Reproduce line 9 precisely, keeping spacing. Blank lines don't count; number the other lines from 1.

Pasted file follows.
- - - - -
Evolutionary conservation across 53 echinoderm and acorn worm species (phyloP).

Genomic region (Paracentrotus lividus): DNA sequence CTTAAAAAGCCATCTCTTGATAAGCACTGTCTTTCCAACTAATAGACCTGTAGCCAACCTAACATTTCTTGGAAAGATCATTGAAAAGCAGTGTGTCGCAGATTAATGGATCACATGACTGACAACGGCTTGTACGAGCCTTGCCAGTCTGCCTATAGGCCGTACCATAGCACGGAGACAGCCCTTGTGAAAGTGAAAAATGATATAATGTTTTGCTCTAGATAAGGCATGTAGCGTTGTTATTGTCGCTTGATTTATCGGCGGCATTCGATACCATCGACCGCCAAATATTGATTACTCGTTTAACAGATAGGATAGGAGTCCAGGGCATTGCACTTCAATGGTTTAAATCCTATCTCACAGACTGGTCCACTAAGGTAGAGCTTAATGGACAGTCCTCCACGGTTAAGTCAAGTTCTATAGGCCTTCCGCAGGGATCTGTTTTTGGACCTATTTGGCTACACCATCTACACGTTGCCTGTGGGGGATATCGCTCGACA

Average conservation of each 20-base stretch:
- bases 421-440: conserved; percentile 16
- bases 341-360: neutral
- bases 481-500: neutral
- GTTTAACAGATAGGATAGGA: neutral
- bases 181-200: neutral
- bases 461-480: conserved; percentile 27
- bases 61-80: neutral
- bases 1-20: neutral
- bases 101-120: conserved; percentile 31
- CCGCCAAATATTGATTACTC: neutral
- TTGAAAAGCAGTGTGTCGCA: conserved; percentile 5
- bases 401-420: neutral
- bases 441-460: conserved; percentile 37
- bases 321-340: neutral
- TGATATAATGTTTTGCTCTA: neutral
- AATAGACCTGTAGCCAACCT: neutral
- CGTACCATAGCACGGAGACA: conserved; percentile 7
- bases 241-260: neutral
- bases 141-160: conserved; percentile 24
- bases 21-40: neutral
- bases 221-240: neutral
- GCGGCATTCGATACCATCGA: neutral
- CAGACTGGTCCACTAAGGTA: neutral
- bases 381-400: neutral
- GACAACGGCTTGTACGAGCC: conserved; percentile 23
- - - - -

- bases 461-480: conserved; percentile 27